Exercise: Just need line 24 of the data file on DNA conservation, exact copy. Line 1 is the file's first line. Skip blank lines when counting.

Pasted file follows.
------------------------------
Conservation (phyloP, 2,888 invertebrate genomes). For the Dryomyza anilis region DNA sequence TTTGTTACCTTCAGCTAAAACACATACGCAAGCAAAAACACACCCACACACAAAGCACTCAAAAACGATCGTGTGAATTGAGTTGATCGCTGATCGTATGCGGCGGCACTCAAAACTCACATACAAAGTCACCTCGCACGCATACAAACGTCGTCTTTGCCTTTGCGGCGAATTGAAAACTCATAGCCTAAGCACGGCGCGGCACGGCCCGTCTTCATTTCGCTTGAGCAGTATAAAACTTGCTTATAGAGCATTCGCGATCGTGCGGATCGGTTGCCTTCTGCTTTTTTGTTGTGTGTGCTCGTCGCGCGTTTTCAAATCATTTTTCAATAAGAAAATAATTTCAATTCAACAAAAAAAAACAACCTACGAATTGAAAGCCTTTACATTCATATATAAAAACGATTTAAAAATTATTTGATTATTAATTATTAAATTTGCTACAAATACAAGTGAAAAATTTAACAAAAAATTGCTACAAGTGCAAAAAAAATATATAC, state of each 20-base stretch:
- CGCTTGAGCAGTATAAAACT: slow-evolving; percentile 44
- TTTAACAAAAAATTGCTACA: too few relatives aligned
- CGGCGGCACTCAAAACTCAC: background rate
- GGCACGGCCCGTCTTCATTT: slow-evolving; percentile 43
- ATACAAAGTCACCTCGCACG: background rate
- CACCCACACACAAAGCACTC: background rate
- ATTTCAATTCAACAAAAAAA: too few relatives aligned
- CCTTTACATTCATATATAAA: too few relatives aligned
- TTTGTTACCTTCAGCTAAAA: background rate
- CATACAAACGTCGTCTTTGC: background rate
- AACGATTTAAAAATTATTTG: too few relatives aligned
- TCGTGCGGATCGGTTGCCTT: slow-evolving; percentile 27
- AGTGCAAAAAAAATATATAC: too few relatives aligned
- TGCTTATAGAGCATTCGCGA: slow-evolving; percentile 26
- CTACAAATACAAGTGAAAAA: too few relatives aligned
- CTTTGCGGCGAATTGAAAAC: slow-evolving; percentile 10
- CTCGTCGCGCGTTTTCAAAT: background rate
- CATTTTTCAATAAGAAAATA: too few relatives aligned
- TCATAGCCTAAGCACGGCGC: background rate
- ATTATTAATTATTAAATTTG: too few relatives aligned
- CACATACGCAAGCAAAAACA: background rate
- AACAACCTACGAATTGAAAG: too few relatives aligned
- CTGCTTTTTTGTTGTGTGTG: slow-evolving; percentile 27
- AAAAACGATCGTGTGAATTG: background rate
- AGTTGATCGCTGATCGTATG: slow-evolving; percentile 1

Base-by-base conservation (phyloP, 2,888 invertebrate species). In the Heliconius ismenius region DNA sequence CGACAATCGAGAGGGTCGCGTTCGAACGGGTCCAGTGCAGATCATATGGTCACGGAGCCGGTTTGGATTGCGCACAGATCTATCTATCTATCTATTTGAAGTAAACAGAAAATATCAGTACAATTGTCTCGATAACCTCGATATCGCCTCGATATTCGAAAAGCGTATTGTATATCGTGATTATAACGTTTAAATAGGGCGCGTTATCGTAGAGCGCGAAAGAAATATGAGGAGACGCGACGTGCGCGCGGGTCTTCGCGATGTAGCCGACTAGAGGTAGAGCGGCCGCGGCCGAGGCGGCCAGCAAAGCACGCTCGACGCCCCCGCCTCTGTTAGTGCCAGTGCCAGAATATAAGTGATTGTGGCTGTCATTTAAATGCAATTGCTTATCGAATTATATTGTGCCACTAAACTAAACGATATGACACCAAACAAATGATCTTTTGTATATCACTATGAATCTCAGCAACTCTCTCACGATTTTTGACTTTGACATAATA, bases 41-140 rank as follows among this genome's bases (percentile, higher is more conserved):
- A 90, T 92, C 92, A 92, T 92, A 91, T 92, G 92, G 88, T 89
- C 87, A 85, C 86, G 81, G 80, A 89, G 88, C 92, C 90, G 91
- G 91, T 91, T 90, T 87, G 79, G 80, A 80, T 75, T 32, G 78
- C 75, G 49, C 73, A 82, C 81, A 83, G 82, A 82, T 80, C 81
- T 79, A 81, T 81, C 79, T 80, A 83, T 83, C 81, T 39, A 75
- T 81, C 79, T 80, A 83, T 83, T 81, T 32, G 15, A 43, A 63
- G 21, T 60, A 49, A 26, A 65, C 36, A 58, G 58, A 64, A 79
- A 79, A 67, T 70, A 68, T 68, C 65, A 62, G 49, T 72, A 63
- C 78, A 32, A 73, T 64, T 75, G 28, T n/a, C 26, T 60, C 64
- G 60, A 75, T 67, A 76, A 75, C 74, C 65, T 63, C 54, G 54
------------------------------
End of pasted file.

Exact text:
- CTGCTTTTTTGTTGTGTGTG: slow-evolving; percentile 27